Reasonable System for JavaScript Structure

This document is a collection of guidelines on how to structure your JavaScript in a standard non-SPA web application. Also see RSCSS, a document on CSS conventions that follows a similar line of thinking.


For a typical non-SPA website, it will eventually be apparent that there needs to be conventions enforced for consistency. While styleguides cover coding styles, conventions on namespacing and file structures are usually absent.

The jQuery soup anti-pattern

You will typically see Rails projects with behaviors randomly attached to classes, such as the problematic example below.

<script src='blogpost.js'></script>
<div class='author footnote'>
  This article was written by
  <a class='profile-link' href="/user/rstacruz">Rico Sta. Cruz</a>.
$(function () {
  $('.author a').on('hover', function () {
    var username = $(this).attr('href')

    showTooltipProfile(username, { below: $(this) })

What’s wrong?

This anti-pattern leads to many issues, which rsjs attempts to address.

  • Ambiguious sources: It’s not obvious where to look for the JS behavior. (Is the handler attached to .author, .footnote, or .profile-link?)

  • Non-reusable: It’s not obvious how to reuse the behavior in another page. (Should blogpost.js be included in the other pages that need it? What if that file contains other behaviors you don’t need for that page?)

  • Lack of organization: Making new behaviors gets confusing. (Do you make a new .js file for each page? Do you add them to the global application.js? How do you load them?)

In a nutshell

RSJS makes JavaScript easy to maintain in a typical web application. All recommendations here have these goals in mind:

  • Keep your HTML declarative (get rid of inline scripts).
  • Put all your imperative code in JS files.
  • Reduce ambiguity by having straight-forward conventions.
  • HTML elements can be components that have behaviors.
  • Behaviors apply JavaScript to a [data-js-behavior-name] selector.


Think in component behaviors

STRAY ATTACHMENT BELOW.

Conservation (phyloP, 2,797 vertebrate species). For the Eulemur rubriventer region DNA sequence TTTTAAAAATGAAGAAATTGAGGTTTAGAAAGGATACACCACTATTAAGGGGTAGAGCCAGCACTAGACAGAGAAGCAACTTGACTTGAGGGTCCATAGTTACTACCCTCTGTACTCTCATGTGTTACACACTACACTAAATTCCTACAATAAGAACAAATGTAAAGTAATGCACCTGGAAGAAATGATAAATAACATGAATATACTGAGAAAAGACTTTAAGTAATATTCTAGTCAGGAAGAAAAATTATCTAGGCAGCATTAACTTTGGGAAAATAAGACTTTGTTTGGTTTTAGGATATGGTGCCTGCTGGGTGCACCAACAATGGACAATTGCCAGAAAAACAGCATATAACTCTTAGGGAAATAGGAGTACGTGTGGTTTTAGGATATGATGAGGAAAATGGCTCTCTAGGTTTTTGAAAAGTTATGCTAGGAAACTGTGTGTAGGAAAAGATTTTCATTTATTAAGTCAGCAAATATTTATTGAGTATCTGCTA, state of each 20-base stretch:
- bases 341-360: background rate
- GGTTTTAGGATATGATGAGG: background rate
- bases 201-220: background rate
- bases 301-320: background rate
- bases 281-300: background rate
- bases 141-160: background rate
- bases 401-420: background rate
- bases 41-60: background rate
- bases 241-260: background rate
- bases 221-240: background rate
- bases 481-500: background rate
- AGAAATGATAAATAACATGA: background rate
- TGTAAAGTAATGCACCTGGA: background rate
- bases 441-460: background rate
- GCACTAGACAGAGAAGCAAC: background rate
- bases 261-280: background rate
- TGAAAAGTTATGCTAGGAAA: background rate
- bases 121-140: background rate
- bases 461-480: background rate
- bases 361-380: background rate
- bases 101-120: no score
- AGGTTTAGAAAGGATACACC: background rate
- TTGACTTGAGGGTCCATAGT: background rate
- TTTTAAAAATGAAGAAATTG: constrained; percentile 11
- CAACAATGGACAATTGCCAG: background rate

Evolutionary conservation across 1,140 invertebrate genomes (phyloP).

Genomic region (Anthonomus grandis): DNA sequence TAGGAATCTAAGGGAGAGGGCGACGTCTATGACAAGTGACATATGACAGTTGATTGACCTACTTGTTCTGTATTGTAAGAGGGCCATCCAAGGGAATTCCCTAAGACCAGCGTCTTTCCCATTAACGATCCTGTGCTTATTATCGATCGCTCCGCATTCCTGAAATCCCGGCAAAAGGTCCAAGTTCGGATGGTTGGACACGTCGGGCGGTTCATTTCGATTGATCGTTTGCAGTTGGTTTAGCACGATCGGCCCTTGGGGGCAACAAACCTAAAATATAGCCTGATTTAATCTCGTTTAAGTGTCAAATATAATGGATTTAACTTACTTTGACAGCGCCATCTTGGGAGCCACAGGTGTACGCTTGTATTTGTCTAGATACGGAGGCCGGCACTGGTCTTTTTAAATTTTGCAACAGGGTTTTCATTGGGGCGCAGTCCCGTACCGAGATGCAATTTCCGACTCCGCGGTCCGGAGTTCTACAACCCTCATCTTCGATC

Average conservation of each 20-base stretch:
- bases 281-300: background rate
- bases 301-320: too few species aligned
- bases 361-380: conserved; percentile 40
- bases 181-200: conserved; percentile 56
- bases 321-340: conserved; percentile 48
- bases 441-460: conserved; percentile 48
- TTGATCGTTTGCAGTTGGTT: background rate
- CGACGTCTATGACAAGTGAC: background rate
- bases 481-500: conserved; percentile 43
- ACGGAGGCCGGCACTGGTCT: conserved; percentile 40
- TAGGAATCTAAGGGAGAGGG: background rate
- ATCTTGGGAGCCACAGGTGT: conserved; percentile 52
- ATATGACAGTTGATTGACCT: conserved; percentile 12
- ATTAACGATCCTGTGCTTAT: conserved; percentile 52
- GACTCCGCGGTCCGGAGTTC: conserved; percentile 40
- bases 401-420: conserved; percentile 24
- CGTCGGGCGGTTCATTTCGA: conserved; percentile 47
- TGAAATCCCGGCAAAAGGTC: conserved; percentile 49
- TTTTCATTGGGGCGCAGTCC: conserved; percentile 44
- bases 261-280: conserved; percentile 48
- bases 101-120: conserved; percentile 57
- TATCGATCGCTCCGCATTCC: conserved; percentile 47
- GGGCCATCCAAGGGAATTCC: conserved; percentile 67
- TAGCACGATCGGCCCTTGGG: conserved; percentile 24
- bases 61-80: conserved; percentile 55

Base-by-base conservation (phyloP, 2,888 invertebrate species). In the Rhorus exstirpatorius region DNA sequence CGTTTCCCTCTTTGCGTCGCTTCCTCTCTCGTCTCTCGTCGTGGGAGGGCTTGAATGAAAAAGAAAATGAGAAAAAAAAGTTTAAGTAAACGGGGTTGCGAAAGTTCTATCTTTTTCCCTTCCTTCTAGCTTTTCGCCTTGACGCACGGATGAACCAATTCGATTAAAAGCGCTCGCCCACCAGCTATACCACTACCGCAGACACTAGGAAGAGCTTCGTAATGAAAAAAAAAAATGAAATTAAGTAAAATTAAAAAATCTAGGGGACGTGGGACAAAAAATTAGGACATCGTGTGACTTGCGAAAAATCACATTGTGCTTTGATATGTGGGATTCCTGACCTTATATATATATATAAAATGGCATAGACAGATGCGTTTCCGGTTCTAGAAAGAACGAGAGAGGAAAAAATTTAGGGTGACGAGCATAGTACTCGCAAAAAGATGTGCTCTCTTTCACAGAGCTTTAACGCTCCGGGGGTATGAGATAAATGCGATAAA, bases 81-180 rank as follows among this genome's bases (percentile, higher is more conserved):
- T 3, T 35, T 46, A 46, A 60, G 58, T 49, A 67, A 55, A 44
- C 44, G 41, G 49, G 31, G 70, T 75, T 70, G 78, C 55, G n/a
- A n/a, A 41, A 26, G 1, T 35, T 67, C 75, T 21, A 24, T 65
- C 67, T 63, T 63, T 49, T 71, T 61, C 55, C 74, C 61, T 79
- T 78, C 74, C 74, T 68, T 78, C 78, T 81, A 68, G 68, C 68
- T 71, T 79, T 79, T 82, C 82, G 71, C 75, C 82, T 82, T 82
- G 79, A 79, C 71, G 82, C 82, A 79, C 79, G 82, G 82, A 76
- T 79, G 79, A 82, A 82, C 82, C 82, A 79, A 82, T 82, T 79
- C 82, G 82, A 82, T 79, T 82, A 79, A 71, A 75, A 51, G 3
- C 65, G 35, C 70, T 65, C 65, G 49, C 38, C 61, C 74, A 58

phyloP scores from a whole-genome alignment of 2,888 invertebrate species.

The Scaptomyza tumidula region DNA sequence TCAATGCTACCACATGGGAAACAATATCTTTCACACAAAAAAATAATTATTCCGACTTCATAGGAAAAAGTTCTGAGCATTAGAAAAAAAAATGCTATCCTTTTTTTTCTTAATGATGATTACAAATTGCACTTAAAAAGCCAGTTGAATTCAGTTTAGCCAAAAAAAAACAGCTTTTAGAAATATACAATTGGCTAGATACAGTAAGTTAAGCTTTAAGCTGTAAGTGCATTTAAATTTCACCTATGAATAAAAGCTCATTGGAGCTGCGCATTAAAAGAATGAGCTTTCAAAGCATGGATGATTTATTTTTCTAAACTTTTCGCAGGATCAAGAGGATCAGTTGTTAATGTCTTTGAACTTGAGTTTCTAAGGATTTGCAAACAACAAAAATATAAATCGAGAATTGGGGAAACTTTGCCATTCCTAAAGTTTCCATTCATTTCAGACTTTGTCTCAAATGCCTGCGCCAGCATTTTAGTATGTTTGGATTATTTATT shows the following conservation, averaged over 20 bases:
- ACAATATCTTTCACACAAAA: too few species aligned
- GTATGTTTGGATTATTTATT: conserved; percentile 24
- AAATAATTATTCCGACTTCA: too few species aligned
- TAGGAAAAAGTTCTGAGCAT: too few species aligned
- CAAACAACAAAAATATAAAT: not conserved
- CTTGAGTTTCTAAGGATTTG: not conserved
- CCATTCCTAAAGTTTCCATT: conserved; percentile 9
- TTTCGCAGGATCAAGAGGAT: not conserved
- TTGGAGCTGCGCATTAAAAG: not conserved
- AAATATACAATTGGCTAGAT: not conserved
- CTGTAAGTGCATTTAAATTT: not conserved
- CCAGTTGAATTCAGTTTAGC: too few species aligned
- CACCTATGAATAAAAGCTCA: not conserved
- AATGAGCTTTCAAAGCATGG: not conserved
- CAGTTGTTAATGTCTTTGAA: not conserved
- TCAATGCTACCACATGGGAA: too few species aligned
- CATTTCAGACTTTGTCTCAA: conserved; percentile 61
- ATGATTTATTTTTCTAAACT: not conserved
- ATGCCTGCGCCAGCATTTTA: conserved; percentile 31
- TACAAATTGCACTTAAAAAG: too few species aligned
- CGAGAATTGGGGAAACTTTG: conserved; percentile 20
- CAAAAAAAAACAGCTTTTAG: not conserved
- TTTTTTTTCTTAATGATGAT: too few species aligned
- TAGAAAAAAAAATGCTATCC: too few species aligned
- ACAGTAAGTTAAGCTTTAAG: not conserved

Think that a piece of JavaScript code to will only affect 1 “component”, that is, a section in the DOM.

There files are “behaviors”: code to describe dynamic JS behavior to affect a block of static HTML. In this example, the JS behavior collapsible-nav only affects a certain DOM subtree, and is placed on its own file.

<!-- Component -->
<div class='main-navbar' data-js-collapsible-nav>
  <button class='expand' data-js-expand>Expand</button>

  <a href='/'>Home</a>
/* Behavior - behaviors/collapsible-nav.js */

$(function () {
  var $nav = $('[data-js-collapsible-nav]')
  if (!$nav.length) return

    .on('click', '[data-js-expand]', function () {
    .on('mouseout', function () {

One component per file

Each file should a self-contained piece of code that only affects a single element type.

Keep them in your project’s behaviors/ path. Name these files according to the data-js-___ names (see below) or class names they affect.

└── javascripts/
    └── behaviors/
        ├── collapsible-nav.js
        ├── avatar-hover.js
        ├── popup-dialog.js
        └── notification.js

Load components in all pages

Your main .js file should be a concatenation of all your behaviors.

It should be safe to load all behaviors for all pages. Since your behaviors are localized to their respective components, they will not have any effect unless the element it applies to is on the page.

See loading component files for guides on how to do this for your project.

Use a data attribute

It’s preferred to mark your component with a data-js-___ attribute.

You can use ID’s and classes, but this can be confusing since it isn’t obvious which class names are for styles and which have JS behaviors bound to them. This applies to elements inside the component too, such as buttons (see collapsible-nav example).

<!-- ✗ Avoid using class names -->
<div class='user-info'>...</div>
$('.user-info').on('hover', function () { ... })